"For better or worse, we all have our hard-wired associations--some of us capitulate to them and others rebel against them--but there they are. For a lot of people, the appearance of black & white film alone might signify sophistication. Something about the scratchy, silvery tint, its time-capsuled resistance to contemporary fashions, prompts an automatic sense of reverence, regardless of how many cinematic duds the studios churned out before Technicolor.
Do we do the same for the Written Word? Do we grant it Goldmember status out of respect for its breadth and longevity?
The truth is that, while all delivery systems have particular histories and particular limitations, they are equally capable of delivering meaningful content, just as all cuisine has its delicacies and its slop, its caviar and its gruel, each bound to their own range of flavors and textures. Snobbery, after all, is not measured by a "well-cultivated" palette or a table-pounding demand for "quality," but by a deliberate unwillingness to consider that quality takes many forms and often abides unfamiliar standards.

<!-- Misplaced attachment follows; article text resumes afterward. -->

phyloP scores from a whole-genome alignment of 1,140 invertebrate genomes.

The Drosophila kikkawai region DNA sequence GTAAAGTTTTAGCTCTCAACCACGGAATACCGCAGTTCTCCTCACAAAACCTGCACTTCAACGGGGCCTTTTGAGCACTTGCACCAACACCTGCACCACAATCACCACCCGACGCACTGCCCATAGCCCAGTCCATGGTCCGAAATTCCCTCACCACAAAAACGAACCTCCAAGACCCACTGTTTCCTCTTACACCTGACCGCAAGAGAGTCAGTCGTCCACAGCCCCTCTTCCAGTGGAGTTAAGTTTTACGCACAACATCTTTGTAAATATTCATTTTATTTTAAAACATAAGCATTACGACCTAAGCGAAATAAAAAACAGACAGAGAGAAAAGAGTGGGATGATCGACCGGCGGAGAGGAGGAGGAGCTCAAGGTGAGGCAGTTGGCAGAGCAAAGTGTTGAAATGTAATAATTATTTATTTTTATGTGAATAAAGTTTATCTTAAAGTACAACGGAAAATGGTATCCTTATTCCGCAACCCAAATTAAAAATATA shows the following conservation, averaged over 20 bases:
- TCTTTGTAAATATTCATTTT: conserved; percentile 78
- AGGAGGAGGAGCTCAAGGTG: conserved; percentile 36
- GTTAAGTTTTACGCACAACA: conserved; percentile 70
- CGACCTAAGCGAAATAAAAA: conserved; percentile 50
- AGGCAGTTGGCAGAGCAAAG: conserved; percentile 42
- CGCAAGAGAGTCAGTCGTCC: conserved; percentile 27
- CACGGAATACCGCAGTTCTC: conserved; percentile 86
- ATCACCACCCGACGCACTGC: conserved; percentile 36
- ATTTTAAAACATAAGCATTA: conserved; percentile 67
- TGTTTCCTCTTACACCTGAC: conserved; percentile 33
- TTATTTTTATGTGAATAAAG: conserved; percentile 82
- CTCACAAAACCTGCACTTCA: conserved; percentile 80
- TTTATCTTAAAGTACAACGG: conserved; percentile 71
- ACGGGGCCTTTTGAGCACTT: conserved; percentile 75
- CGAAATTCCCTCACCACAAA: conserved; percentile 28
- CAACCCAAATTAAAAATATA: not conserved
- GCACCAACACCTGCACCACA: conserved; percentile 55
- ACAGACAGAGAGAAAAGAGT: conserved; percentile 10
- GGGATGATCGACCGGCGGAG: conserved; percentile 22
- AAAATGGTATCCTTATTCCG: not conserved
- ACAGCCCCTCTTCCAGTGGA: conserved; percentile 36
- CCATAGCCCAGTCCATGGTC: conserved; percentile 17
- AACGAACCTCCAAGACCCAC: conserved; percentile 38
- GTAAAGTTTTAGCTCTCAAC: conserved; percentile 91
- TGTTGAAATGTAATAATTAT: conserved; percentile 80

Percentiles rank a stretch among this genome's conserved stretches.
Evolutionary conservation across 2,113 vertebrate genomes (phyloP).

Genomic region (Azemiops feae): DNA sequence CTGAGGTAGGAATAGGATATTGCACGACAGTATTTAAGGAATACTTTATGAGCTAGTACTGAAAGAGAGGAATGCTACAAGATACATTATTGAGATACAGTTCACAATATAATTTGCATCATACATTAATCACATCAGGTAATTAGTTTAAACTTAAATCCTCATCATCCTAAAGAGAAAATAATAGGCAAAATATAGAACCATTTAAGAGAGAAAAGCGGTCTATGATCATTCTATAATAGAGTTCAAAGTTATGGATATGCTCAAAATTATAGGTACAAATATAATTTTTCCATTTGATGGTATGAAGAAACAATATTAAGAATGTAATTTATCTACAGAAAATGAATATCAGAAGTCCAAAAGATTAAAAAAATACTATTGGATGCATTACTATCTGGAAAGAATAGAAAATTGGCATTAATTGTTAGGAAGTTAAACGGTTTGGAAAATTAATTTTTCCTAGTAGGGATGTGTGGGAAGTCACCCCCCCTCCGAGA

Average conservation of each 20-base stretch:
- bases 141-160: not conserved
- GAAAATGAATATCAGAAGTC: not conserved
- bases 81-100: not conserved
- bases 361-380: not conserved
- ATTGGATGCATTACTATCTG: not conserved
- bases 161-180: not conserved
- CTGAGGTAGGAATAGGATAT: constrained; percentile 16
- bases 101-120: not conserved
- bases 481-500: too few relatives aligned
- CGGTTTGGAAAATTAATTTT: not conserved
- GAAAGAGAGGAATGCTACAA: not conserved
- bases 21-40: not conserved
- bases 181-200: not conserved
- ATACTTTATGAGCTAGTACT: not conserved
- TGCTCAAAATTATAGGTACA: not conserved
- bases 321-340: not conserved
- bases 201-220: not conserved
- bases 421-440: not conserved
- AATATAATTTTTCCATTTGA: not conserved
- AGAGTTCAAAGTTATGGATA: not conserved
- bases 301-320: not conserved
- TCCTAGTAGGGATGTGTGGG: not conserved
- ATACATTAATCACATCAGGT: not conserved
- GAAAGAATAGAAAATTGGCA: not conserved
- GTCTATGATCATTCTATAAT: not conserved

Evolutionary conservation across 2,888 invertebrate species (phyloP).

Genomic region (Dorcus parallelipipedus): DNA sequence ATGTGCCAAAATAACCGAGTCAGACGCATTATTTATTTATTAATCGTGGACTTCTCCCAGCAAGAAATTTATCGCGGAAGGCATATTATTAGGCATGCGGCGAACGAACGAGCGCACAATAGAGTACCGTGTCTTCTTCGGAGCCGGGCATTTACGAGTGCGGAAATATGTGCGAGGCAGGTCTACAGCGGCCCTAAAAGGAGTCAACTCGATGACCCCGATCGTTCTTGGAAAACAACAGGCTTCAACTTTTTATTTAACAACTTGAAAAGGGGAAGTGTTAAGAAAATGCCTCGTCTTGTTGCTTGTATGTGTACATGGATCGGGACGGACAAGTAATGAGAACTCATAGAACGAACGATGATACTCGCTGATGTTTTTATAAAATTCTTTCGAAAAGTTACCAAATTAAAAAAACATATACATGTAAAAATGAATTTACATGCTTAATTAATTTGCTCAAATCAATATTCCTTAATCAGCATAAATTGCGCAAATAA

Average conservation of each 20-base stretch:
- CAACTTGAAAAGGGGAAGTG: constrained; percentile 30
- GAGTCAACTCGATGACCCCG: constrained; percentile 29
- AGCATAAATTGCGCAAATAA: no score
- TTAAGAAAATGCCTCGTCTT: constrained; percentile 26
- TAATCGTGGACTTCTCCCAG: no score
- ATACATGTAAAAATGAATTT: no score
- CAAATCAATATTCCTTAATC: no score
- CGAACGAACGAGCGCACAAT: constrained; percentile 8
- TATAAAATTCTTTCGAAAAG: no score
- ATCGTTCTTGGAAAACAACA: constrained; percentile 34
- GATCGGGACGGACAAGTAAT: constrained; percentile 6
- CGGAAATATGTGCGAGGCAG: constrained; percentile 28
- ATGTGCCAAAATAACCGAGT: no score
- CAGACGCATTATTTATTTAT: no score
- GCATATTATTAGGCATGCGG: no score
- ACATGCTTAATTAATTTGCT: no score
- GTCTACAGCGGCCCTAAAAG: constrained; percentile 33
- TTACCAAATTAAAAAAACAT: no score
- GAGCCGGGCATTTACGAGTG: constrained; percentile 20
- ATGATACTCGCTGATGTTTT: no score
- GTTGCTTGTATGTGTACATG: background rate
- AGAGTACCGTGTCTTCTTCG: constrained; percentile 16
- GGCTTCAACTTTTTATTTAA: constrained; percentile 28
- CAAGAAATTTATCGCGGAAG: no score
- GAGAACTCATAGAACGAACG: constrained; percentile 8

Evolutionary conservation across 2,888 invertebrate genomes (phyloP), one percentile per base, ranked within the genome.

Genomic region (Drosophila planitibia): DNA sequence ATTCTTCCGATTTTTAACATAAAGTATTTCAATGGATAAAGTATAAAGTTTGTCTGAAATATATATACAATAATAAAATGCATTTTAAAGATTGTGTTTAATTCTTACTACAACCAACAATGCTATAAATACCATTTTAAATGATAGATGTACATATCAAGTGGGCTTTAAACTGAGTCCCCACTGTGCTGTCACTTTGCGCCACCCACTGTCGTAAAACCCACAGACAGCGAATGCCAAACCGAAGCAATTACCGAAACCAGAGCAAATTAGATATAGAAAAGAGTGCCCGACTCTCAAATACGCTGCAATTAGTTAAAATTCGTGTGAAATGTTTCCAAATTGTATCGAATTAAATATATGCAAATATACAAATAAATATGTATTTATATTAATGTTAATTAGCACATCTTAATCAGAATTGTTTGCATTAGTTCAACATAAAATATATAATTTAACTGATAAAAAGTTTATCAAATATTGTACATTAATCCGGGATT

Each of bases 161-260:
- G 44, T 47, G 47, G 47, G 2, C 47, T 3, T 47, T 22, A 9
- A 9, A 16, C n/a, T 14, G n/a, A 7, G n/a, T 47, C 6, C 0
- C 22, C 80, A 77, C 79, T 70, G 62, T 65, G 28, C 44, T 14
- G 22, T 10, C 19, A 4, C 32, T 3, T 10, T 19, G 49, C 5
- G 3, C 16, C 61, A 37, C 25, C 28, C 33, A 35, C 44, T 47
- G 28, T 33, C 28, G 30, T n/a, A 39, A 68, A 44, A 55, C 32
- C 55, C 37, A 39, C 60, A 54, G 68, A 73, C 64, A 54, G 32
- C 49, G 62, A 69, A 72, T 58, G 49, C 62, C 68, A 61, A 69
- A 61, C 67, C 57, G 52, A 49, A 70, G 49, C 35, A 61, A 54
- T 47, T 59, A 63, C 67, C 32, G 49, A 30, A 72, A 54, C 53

What kids actually need, what we all need, are higher standards across the board. Not more books but better books; not fewer movies or comics or pop songs, but fewer bad ones. This worthier goal won't be achieved by blandly extolling the virtues of one medium or lambasting another, but by developing a stronger, richer, more vibrant culture all around.
That I'll drink to."
From an excellent article by Alex Rose on the US Institute for the Future of the Book's if:book blog